Pregnant Survivors of 9/11 May Have Passed Trauma on to Their Babies

baby bumpAs many of us sit and reflect today on the 11th anniversary of 9/11, most of us can easily recall where we were and what we were doing at the precise moment when we heard the news that America was under attack. And while the events of that day impacted us all in one way or another, many of the victims who somehow managed to survive the attack on the World Trade Center are still feeling negative effects to this day -- even if they were babies in their mothers' wombs at the time.

A new study has found that pregnant women who suffered PTSD after 9/11 passed the trauma on to their children. Since there were so many reported cases of expectant moms experiencing trauma after 9/11, researchers at the Traumatic Stress Studies Division at the Mount Sinai Medical Center in New York decided to try and find out if the stress of the day's events might somehow impact their babies.


And what they found was nothing short of astonishing. Moms who suffered from PTSD after 9/11 had lower levels of cortisol in their saliva than women who did not develop the disorder. And believe it or not, the children of the PTSD moms were found to have lower cortisol levels as well, especially those whose mothers were in their third trimester when the World Trade Center attack happened.

The research also showed that the children have an increased distress response as a result of their mothers having PTSD after the incident.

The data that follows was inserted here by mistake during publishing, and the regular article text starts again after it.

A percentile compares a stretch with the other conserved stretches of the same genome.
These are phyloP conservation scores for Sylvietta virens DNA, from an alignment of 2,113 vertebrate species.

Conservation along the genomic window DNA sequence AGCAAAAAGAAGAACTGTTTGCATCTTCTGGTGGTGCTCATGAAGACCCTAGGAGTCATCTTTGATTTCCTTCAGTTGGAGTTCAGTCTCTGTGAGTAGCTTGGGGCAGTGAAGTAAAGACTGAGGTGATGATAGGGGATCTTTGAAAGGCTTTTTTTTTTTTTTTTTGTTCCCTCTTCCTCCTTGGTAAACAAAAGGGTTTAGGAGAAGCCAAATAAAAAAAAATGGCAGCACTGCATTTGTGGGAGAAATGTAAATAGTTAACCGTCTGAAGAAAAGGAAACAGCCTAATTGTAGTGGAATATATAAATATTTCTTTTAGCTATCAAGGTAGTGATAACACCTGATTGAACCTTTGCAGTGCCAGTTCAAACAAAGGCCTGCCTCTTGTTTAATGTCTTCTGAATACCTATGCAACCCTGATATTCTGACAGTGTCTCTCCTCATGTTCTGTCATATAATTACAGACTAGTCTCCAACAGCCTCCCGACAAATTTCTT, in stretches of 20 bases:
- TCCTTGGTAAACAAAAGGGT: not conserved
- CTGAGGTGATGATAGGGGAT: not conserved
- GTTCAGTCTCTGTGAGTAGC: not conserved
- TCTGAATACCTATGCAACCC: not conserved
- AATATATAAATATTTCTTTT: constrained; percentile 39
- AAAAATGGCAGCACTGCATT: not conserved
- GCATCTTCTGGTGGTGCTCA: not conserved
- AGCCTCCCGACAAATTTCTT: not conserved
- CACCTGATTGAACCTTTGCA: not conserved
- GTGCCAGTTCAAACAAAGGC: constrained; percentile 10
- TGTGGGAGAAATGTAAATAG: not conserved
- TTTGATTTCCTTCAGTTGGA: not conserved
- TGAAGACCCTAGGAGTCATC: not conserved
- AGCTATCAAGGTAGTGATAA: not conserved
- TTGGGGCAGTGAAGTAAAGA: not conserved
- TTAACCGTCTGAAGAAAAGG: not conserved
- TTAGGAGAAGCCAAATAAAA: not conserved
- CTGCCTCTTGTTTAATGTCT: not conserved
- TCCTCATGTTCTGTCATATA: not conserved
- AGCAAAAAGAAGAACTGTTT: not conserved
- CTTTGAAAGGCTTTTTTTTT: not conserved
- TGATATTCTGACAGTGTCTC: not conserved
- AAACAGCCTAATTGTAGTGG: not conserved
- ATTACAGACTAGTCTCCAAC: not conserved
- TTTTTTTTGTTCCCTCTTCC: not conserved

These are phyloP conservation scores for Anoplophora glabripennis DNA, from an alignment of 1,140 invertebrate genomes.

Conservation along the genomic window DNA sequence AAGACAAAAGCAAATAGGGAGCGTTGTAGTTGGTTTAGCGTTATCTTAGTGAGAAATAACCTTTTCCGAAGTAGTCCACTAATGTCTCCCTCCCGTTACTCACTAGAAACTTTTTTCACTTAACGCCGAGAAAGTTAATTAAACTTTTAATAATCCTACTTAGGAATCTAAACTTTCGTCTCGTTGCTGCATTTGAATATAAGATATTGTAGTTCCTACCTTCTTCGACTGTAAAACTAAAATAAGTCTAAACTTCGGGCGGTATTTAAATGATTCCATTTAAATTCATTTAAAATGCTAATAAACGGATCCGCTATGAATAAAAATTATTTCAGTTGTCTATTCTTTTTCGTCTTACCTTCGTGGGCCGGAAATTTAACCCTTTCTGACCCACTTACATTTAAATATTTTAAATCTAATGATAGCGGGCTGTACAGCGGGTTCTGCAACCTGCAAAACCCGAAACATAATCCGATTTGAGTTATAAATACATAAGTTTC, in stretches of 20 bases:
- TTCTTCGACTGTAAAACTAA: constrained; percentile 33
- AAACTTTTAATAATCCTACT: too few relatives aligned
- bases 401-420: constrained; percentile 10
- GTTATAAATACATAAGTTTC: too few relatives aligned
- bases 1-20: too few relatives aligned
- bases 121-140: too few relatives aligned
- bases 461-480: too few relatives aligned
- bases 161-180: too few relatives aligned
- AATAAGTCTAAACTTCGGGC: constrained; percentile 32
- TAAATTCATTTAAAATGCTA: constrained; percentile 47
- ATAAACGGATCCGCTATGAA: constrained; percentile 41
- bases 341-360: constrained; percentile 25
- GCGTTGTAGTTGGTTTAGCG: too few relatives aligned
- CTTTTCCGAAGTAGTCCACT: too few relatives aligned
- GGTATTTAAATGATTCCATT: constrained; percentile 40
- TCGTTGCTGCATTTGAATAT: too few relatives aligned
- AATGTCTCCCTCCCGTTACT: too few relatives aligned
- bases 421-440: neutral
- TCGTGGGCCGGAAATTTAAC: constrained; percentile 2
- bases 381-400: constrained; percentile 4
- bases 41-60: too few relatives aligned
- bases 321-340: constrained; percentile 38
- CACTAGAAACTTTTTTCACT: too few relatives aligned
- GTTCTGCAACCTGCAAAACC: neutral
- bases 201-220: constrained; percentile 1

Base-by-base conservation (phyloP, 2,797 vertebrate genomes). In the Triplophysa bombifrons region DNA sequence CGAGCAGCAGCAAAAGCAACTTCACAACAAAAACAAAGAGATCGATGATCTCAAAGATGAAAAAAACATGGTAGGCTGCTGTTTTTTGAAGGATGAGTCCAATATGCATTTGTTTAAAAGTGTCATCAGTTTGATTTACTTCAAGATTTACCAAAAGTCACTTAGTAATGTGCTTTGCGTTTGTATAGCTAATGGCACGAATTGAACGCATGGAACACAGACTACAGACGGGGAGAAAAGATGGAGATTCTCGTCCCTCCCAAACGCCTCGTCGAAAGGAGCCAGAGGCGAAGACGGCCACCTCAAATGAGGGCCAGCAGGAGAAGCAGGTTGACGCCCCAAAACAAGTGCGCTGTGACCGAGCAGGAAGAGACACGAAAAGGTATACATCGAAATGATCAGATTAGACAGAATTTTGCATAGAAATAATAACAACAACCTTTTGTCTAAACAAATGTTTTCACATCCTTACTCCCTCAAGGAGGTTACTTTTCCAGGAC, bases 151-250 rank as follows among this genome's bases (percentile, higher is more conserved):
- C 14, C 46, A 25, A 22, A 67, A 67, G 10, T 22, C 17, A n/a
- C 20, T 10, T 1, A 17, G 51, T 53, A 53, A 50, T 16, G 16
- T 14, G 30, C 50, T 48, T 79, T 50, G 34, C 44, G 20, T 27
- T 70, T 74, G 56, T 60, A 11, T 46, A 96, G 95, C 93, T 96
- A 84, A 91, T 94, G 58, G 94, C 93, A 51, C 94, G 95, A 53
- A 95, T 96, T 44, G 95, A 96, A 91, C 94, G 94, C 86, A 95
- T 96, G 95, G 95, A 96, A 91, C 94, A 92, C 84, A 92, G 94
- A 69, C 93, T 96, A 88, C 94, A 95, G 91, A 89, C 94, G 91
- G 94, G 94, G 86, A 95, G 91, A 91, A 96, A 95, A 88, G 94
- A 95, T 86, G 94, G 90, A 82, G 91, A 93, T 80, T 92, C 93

And I guess the results of this study really shouldn't come as a huge surprise, since a mother and her baby are incredibly connected right from the beginning of pregnancy. It does seem likely that an unborn baby would be able to tune into whatever emotions and feelings his mother experiences, especially if she goes through a traumatic event where her physical reactions (such as breathing) are heightened.

But while this research may not be shocking, it's still very saddening. So many people were simply going about their daily routines on that fateful morning and just happened to be in the wrong place at the wrong time -- and will be traumatized for the rest of their lives because of it. And since the first thing on every pregnant woman's mind is making sure her baby is safe and sound, the thought of a child inheriting the negative effects of that day is heartbreaking at best.

Do you ever worry about passing on stress to your baby?


Image via genue.luben/Flickr

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